Financial literacy refers to the skills and knowledge that allow an individual to make informed and effective decisions through their understanding of finances. Financial literacy starts by building a basic understanding of 'money matters' to create a sense of economic well-being, self-trust, and financial confidence. The principles of financial literacy include:
Saving is preparing for the future through actions such as:
- Saving consistently into a savings account
- Saving for large purchases
- Increasing your retirement savings each time you get a raise
- Having a fully-funded emergency fund with three to six months of living expenses saved
Managing debt includes repaying and avoiding debt through actions such as:
- Seeking out the lowest interest rates when borrowing
- Paying off credit card balances each month
- Consistently making on-time credit payments
- Avoiding bankruptcy by working with a credit counselor when debt becomes overwhelming
Investing for the future helps prepare a financially secure retirement through actions such as:
- Participating in your employer-sponsored retirement plan
- Financial planning
- Working with a financial professional
- Having adequate insurance to preserve your ‘nest egg.’
- Investing in after-tax strategies
Financial Literacy also includes having a basic understanding of how to pay bills online, manage bank accounts, manage debt, fill out income tax withholding forms at work, and other money-related actions. Where can individuals learn financial literacy?
Financial Literacy Through Licensed Professionals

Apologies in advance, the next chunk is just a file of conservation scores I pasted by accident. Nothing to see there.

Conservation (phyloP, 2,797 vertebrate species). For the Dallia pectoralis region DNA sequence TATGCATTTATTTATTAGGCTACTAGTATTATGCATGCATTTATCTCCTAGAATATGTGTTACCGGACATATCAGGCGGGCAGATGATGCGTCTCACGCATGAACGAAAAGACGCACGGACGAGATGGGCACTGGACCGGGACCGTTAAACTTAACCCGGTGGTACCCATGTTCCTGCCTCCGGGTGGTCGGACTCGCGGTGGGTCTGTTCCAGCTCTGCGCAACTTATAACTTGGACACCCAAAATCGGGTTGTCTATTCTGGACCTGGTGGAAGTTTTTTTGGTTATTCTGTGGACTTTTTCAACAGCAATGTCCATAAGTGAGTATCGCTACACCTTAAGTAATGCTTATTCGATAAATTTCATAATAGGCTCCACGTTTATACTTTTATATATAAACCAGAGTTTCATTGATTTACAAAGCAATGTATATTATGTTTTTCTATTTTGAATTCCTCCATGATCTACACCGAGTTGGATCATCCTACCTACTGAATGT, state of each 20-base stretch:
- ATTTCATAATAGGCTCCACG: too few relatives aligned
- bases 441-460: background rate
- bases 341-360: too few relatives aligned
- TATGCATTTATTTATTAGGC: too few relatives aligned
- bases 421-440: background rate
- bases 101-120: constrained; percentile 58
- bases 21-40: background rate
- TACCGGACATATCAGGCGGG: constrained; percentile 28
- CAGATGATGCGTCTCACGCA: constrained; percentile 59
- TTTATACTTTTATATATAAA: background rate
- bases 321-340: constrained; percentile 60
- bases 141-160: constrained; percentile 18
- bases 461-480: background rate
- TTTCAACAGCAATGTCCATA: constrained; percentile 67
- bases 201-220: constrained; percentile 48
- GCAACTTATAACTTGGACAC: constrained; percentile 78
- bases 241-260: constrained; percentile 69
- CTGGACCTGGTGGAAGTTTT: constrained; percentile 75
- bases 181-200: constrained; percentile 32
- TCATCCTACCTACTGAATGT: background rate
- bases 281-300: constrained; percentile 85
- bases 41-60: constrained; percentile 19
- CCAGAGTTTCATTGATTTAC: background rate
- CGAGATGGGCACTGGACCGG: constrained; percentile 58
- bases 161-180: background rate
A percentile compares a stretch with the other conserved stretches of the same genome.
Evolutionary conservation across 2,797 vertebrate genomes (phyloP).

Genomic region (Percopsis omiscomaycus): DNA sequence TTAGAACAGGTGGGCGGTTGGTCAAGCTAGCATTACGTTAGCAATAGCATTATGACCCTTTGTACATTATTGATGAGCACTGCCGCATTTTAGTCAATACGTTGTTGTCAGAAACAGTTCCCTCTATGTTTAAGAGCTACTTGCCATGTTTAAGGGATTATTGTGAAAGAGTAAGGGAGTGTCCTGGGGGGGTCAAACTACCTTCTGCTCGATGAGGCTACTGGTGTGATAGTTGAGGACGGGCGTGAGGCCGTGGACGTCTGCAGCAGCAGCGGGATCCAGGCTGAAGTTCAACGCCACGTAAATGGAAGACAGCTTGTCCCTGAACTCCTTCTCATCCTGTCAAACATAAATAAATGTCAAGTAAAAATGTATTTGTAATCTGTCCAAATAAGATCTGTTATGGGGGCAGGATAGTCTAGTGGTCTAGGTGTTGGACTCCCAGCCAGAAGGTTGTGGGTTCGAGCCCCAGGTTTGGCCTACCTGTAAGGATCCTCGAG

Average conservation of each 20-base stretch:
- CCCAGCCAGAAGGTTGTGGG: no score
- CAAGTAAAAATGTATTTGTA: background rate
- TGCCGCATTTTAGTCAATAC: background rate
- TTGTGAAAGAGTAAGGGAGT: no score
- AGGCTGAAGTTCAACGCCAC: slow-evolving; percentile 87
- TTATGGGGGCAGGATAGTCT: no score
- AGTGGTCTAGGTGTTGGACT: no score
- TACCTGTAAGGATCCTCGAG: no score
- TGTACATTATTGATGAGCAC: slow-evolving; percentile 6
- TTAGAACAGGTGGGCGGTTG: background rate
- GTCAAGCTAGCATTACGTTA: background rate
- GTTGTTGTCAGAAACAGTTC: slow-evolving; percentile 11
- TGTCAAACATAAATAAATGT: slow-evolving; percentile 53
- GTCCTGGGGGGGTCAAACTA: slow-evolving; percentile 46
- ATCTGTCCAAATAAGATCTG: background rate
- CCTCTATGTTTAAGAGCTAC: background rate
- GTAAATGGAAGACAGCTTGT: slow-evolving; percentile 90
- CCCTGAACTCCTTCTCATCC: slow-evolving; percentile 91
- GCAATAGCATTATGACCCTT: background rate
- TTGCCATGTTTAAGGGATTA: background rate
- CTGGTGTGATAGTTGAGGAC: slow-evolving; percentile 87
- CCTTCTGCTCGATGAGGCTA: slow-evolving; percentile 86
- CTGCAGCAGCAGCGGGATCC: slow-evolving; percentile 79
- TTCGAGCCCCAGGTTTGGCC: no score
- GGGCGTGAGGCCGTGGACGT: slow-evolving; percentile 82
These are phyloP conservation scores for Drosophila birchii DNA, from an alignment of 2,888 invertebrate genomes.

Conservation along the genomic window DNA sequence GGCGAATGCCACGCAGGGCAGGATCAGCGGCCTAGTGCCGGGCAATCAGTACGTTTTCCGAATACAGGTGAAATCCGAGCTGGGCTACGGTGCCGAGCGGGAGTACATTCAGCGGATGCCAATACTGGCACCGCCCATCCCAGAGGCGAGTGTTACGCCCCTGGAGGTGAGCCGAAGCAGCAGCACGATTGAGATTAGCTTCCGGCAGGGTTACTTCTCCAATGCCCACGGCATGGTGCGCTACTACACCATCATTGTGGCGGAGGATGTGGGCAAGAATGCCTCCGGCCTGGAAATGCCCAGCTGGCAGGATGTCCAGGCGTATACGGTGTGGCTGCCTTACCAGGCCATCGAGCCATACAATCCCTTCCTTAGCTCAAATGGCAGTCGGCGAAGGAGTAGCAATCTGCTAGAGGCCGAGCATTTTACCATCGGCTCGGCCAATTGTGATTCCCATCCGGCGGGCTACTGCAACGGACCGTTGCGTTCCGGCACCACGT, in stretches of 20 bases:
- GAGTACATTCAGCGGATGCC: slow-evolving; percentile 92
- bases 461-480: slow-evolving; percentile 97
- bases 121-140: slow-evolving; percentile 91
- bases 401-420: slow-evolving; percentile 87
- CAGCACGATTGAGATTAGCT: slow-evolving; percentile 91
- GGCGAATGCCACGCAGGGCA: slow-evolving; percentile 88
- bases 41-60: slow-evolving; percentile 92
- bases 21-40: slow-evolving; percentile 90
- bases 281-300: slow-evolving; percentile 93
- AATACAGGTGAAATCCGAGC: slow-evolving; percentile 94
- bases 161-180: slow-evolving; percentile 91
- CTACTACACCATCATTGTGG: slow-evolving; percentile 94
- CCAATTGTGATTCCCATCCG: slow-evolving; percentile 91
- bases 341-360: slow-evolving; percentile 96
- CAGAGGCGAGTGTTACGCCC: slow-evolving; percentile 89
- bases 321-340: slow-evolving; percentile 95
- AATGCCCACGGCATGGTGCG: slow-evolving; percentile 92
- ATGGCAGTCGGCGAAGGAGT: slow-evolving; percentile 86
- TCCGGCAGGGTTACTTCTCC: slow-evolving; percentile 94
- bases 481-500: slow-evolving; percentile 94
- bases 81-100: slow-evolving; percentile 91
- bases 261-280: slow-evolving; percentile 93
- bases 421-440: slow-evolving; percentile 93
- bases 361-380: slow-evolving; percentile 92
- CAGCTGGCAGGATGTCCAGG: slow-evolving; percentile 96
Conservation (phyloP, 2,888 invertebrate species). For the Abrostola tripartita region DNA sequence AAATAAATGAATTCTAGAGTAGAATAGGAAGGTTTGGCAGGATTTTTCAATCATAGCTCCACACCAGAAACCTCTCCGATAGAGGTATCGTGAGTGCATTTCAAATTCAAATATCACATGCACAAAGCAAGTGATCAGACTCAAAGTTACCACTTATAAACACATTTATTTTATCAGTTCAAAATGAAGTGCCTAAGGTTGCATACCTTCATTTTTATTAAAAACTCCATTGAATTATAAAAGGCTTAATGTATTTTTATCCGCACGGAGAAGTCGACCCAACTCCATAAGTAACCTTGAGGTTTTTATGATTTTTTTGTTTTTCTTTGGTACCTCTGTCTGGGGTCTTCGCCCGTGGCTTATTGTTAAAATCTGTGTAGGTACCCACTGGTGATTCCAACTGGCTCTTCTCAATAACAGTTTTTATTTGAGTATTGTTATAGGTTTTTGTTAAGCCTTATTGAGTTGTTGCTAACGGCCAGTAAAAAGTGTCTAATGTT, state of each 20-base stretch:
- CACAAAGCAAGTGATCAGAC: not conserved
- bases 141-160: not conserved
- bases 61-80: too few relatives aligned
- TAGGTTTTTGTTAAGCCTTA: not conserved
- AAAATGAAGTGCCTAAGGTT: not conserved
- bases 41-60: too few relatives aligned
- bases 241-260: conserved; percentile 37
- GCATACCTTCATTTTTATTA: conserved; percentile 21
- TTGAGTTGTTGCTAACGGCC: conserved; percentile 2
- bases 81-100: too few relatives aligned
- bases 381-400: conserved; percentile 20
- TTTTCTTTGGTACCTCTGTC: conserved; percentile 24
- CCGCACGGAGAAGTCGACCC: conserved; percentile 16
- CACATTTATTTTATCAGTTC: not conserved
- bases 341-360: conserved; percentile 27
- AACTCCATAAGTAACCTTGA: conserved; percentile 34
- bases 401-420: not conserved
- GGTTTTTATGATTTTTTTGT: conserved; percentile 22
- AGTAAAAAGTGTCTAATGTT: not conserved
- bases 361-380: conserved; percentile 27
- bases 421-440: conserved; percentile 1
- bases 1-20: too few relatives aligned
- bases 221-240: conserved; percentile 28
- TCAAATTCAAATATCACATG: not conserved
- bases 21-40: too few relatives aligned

A financial professional, Certified Public Accountant (CPA), or a financial literacy instructor can provide education on financial concepts to help increase financial literacy. Financial professionals should first educate to help individuals make informed decisions later.
Financial Literacy at Work
When employees can attend workplace classes on budgeting, saving, and investing, they are more likely to save for retirement and not live beyond their means. These classes are commonly conducted by the financial professional that oversees the company’s retirement plan, the HR Department, and other financial literacy educators.
Financial Literacy at School
Currently, 23 states require a financial literacy class to graduate from high school (2022 Survey of the States). Financial literacy experts know that teaching students how to manage their income and expenses and giving them a basic understanding of financial concepts will enable them to have financial success regardless of their future income.
Having trained teachers who know financial literacy content can help develop better credit behaviors early, even if offered through the school system, which leads to making on-time payments and understanding how to manage debt and credit.
Financial Literacy Through Free Resources
Look for free tools available to you through your bank or credit card company to help you monitor your spending and credit score. Also, check online for financial literacy apps through The Motley Fool’s Best Financial Literacy Apps for 2022.
Financial literacy affects all ages and all socioeconomic levels. It’s up to all of us to improve financial literacy here in the U.S. if we are to move away from being a debt-ridden society and toward being a society with financial security.
The opinions voiced in this material are for general information only and are not intended to provide specific advice or recommendations for any individual.
All information is believed to be from reliable sources; however LPL Financial makes no representation as to its completeness or accuracy.
This article was prepared by Fresh Finance.
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